Window Chip Repair: A Do-It-Yourself Guide

an in depth guide on how to do your own window chip repair at home Window Chip Repair: A Do-It-Yourself Guide

No matter how safely we drive, a cracked windshield is almost entirely out of our control. It is such a common occurrence that it isn’t covered under conventional insurance packages. There are insurance companies that offer an alternative through a third party, but even their packages are often offered at unreasonable prices. So how do we keep our windshield looking new without the high costs associated with windshield repair specialists? We try to fix them at home. This guide is will be helpful for DIY window chip repair, especially for those chips that could potentially become cracks. It’s important to get these fixed early, as with the changes in weather those chips become cracks then you have to either see a specialist or completely replace your windshield.

There are several products on the market, offered both on Amazon and numerous automotive stores, that allow you to fix cracks and chips from home. This article will offer instructions and tips for repairing your windshield that may not be offered in the instruction books included in the do-it-at-home packages. The first thing you want to do is go and get yourself one of these kits. You can speak with someone directly at the automotive store, however, our advice is go to go to Amazon and look both at star ratings as well as customer reviews. Utilizing the reviews will help you to get an idea of the quality of the product and will also help you to see where others’ successes and failures were with these products. Getting to see others experience will help you avoid their mistakes when doing your own repair.

There are different classifications of chips including stars, flowers, b.b. chips, bullseyes, spider cracks, cracks and just surface damage. Note that stars, flowers, b.b. chips and bullseyes can be fixed at home, however, spider cracks, cracks and surface damage cannot. Before you start your home repair confirm the type of chip you have on your windshield to ensure that you are not wasting your time on something that actually can’t be fixed at home.

If the chip you have can be fixed at home the next thing you will want to do is to ensure the surface you are working on is both dry and clean of all debris. If you have access to an indoor garage consider parking your car there overnight. The night before try to disinfect the area with alcohol, but don’t use too much liquid when cleaning the area. In the morning or the following day, check to see if the area is dry and ready for application. If it isn’t dry you can try a hair dryer to get the last little bit dry before starting.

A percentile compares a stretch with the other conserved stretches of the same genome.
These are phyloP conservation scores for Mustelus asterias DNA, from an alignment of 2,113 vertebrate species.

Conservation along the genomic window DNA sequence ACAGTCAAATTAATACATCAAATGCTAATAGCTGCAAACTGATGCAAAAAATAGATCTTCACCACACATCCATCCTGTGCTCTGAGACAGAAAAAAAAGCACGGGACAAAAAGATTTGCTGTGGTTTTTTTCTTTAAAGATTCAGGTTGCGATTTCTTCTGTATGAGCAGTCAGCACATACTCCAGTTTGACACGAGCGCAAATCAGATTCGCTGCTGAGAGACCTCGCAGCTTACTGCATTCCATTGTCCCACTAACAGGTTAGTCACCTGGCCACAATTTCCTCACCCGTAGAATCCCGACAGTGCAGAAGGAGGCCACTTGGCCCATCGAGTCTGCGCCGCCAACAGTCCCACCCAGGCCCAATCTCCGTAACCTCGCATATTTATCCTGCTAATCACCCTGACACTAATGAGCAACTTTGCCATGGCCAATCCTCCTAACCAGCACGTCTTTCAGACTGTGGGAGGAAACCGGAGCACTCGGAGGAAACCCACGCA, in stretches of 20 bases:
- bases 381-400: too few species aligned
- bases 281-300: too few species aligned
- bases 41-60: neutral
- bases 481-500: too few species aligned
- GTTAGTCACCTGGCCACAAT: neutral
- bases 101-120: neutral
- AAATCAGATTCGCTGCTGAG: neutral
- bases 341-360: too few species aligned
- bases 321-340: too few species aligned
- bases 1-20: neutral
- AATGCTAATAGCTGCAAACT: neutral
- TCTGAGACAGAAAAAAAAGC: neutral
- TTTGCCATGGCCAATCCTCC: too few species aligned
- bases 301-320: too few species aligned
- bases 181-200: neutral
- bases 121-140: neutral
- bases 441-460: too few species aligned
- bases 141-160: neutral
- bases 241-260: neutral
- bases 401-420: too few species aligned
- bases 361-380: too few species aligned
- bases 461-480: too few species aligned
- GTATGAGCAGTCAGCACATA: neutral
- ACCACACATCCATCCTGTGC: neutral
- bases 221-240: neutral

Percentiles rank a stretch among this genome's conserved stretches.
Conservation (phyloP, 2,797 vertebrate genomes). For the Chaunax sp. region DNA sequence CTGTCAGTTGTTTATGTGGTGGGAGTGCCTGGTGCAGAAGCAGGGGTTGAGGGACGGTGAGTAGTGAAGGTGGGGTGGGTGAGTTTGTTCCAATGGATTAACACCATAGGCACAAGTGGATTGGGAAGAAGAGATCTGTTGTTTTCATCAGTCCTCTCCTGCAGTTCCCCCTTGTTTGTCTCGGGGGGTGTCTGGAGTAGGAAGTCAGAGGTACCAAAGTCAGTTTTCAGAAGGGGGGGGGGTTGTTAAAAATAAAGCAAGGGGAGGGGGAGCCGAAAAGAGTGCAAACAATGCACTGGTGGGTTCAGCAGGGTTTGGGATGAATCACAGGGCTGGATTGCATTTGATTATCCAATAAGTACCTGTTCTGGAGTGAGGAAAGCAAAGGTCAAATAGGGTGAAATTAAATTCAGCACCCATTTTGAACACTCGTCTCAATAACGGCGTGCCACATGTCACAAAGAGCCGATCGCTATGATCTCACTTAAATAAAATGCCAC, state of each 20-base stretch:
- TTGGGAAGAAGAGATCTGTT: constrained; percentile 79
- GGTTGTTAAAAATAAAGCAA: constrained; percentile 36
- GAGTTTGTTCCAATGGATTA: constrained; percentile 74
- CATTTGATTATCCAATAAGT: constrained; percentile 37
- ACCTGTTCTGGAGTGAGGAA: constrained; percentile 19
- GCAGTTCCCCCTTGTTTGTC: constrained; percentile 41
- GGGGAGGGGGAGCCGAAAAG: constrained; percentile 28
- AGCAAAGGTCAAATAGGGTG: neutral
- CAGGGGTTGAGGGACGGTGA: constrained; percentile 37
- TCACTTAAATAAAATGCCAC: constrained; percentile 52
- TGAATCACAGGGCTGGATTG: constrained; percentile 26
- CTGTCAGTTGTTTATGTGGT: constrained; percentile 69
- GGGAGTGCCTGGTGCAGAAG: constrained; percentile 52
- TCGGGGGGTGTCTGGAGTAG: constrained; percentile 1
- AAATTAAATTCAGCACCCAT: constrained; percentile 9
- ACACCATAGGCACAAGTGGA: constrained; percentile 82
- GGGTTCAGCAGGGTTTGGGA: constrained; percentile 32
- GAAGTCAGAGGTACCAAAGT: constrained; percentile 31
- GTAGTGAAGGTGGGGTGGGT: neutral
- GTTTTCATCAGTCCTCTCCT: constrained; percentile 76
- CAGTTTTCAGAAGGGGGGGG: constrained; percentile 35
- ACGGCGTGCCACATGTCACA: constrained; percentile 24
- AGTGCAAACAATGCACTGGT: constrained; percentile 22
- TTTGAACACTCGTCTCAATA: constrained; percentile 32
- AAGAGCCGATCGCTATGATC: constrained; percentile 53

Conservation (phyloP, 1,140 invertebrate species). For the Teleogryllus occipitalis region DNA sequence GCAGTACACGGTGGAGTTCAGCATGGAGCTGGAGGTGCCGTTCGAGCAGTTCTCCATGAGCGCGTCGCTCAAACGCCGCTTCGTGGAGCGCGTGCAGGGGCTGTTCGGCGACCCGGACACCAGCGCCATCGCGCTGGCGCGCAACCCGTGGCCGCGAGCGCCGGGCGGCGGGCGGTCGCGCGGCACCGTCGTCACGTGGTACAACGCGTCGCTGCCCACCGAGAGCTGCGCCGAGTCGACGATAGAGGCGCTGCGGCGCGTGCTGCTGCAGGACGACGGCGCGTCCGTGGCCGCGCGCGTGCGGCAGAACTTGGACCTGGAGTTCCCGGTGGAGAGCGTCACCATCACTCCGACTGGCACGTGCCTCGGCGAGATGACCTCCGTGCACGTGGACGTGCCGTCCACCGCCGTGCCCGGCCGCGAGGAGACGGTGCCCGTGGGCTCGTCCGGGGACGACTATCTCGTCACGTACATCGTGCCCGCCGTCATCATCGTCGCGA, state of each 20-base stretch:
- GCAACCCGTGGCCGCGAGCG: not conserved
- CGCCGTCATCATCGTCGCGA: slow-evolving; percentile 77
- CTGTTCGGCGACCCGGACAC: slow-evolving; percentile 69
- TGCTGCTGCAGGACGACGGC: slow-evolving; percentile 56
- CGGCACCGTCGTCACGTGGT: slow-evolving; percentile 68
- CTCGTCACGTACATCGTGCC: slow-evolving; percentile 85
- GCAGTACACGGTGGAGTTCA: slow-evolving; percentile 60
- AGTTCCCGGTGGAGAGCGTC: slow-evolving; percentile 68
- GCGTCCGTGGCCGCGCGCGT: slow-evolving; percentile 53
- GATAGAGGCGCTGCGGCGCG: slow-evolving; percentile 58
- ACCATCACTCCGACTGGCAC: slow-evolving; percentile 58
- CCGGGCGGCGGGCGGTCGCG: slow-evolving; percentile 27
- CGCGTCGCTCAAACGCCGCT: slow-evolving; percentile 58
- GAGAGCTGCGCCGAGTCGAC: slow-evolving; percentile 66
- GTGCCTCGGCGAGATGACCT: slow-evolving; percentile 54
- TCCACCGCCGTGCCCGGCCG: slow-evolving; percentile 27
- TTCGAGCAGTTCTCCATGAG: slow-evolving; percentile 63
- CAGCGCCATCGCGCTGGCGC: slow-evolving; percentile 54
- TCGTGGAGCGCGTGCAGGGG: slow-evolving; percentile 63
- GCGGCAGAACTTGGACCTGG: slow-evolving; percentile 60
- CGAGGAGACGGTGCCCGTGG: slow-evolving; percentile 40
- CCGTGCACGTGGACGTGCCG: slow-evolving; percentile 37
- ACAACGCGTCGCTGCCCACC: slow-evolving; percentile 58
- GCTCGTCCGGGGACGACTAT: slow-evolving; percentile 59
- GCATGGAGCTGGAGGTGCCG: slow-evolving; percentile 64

Consider buying a small mirror for the inside of the car so that you can see both the top and the bottom of the crack when doing your repair job. This will allow you to see the crack from all angles. You also may want to consider purchasing a bridge and injector for the job which will create a seal over the chip for better precision. They aren’t very cheap, however, they will be handy in the future for all your windshield repair needs. It will pay for itself in one repair.

Once your tools are in place you’ll want to drop between 5-8 drops of resin in the injector. The amount of resin really depends on the size of the chip. Keep an eye on your mirror to see if the chip is filling in as much as you need it to. The injector will push the resin into the chip helping fill in all the little spaces. If you have set up a mirror under the chip you should be able to see it fill in as it injects. If more resin is needed add as you go, one drip at a time. Once the chip seems to be adequately filled, leave the resin for about 10 minutes as it dries. It’s important that this whole process is being done in a cool, dry place like a garage.

When the resin is dry, remove the bridge and injector and place to the side. In your kit, there should be a curing tab. This curing tab is placed over the chip. If the chip does not look even (if there is a dip, which there will more than likely be) add a tiny bit more resin over the chip then place the curing tab over the area. Let the area dry for another 10 minutes. When dry you should be able to remove the curing tab. The curing tab should have left the area flat and no drip should remain. If there is, repeat this step again. When the area no longer has a drip and is completely dry then you can move to the next step.

The next step is scraping off the excess resin. There should be a tool included in your package, but if there isn’t you can use anything with a long, flat and sharpened edge (like a razor blade). Very lightly scrape all the excess resin off the windshield. When the excess is scraped off clean the area, again, with alcohol and then a glass cleaner to polish the area. The chip should be filled in and almost invisible at this point. Filling in the chip should also strengthen the structural integrity of the glass again to at least close to what it was before the crack happened. This will stop the chip from spreading any further.

Fixing a chipped windshield helps aesthetically but more importantly, it stops the windshield from cracking, ultimately requiring a full windshield repair. It’s important to get the chips fixed as soon as possible so that they don’t turn into cracks. Cracks can be dangerous and sometimes illegal to drive with depending on where they are on the windshield and how big and deep they are. Getting on top of cracks earlier will ultimately save you a ton of money down the road. We hope this article was helpful in your upcoming chip repair.


  1. Popular Mechanics- Easy Repair
  2. Instructables- Windshield Repair
  3. ThoughtCo – How to Repair Your Chipped Windshield